25 Jun 2018

God Defend New Zealand got what it deserved

1:18 pm on 25 June 2018

Opinion - Crystal Collins certainly has the name of someone who can sing, and for all we know, she might be able to. It's just the learning the lyrics part of her repertoire that needs a lot of work. Her rendition of God Defend New Zealand before the Kiwis vs England game kicked off was unique, to say the least.

Picture by Allan McKenzie/SWpix.com / www.photosport.nz - 23/06/2018 - Rugby League -2018 RL International - New Zealand v England - The Broncos Stadium at Mile High - Denver, Colorado, USA - New Zealand perform the Haka.

Photo: Photosport

Rep round hit the rugby league world over the weekend and the Kiwis took on England in Denver. There's been a lot said about the fixture, honestly probably too much, but the pre-match ceremony provided a twist in the tail.

It was a tough watch, and Sky Sport NZ commentator Glen Larmer didn't even sugar-coat his disgust at Collins' effort when it was all over, describing it as 'one of the the worst ever'.

It's hard to argue with his assessment, however she's in good company when it comes to anthem botchings.

At least Collins has the excuse that she's not from New Zealand - unlike this South African guy who didn't bother to learn the chords, or words, to his national anthem. He then tried to laugh it off in front of the Springboks:

Even famous people aren't exempt from blowing it, like the legendarily, laid back James Taylor who momentarily forgot which song the US national anthem even was.

And even if you don't get someone to sing it live, it can still go horribly wrong.

There's a pretty common thread running through all of these, which is the cringey, but undeniable, humour anthem fails can bring.

It's especially amplified before a sporting event, when the focus and poise that pre-game athletes have is broken in front of everyone.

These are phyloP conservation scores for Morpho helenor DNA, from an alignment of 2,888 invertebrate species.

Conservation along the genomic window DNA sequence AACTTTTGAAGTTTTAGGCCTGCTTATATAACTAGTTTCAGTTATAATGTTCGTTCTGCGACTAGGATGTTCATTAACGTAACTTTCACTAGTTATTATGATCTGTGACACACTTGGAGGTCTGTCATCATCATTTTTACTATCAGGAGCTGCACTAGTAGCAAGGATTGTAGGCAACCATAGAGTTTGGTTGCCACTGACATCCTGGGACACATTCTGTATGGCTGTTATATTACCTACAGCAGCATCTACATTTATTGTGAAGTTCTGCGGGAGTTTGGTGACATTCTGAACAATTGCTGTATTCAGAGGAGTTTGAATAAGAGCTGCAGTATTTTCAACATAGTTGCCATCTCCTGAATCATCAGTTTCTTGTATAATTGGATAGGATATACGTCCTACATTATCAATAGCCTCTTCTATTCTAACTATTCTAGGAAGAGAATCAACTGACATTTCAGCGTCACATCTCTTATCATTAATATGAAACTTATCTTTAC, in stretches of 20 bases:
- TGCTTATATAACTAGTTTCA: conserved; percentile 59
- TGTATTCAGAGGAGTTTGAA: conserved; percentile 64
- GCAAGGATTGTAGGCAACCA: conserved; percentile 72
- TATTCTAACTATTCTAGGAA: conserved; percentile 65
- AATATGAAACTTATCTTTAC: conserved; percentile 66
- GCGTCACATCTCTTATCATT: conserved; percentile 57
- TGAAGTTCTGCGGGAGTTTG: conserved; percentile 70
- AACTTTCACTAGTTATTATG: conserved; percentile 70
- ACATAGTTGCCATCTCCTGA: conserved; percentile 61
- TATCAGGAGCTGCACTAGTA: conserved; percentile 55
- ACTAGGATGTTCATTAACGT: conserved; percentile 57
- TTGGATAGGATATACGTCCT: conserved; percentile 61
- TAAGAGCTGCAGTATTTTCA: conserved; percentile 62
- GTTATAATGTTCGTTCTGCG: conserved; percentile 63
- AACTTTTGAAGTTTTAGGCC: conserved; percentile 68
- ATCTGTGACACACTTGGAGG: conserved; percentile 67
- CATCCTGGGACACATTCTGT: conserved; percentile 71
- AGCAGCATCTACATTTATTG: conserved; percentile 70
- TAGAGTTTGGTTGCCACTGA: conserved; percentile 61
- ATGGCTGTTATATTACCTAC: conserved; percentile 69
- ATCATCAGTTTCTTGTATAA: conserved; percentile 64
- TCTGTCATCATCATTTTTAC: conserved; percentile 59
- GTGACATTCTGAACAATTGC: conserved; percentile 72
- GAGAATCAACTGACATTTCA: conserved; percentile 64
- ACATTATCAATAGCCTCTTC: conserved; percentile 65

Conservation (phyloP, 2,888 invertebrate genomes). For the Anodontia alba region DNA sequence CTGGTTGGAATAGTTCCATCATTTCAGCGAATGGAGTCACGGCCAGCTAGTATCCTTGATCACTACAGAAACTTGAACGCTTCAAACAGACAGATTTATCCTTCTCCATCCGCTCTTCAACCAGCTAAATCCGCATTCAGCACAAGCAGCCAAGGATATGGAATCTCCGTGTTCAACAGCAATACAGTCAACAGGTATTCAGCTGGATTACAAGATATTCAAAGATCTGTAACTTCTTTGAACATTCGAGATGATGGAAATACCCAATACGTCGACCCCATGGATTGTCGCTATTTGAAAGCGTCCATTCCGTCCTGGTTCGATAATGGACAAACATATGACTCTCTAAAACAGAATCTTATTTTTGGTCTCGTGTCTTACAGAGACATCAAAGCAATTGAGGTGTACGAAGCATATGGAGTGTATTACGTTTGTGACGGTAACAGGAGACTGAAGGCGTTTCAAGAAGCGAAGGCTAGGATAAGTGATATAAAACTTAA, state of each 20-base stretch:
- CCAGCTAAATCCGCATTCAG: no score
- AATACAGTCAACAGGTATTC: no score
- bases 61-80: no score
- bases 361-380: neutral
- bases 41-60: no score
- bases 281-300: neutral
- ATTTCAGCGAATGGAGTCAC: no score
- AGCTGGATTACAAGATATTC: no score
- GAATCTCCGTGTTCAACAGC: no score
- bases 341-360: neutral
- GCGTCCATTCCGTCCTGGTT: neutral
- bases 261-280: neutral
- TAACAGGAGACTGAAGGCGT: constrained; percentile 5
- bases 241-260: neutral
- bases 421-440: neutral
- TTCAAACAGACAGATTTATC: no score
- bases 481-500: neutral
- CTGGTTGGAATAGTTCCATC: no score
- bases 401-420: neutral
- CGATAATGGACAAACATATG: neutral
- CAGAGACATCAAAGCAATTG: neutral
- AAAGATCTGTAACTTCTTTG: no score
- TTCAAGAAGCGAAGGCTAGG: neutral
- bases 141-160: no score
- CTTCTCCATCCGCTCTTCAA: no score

But there's another layer to this. Maybe Collins did get a copy of the anthem lyrics, took one look at it, and thought that it wasn't worth taking seriously.

I wouldn't blame her, the English verse is an objectively terrible song that makes no sense.

For those who don't know, our national anthem is based on a piece of doggerel poetry written by an Irishman, with the turgid melody composed by an Australian in one sitting.

God Defend New Zealand didn't even officially become the anthem until 1977, and has four other awful verses that, thankfully, no one knows.

There's never been any explanation as to who the 'God of Nations' is, or what 'Pacific's Triple Star' is, not least why the whole thing is so defeatist and dull.

In all honesty, Collins' version we heard echoing around the gigantic Mile High Stadium probably did as much to inspire the Kiwis as any other rendition of the anthem they've had to endure before.

But should we get rid of it?

It would seem logical to install an uplifting call to arms like La Marseillaise - despite the fact that its lyrics are highly questionable and did nothing to inspire the French rugby team over the last three weeks - but there's something uniquely Kiwi about having a song that we all know is kind of rubbish, as our official one.

It doesn't promote chest-thumping nationalism, which is something we don't really lend ourselves to anyway.

The first verse, if nothing else, is a handy barometer of just how many Pākehā are willing to engage with te reo Māori in public - one that greatly differs when the All Blacks play in the South Island.

Also, it reminds kids like me, who grew up in the '80's, of when we'd have to impatiently sit through the anthem before TV would broadcast cartoons on a Saturday morning.

So let's not trash Crystal Collins too much. She probably could've tried harder, but God Defend New Zealand really is a silly song that doesn't mean that much to anyone. Unless of course, they try to change it with a referendum - because we all know what will happen then.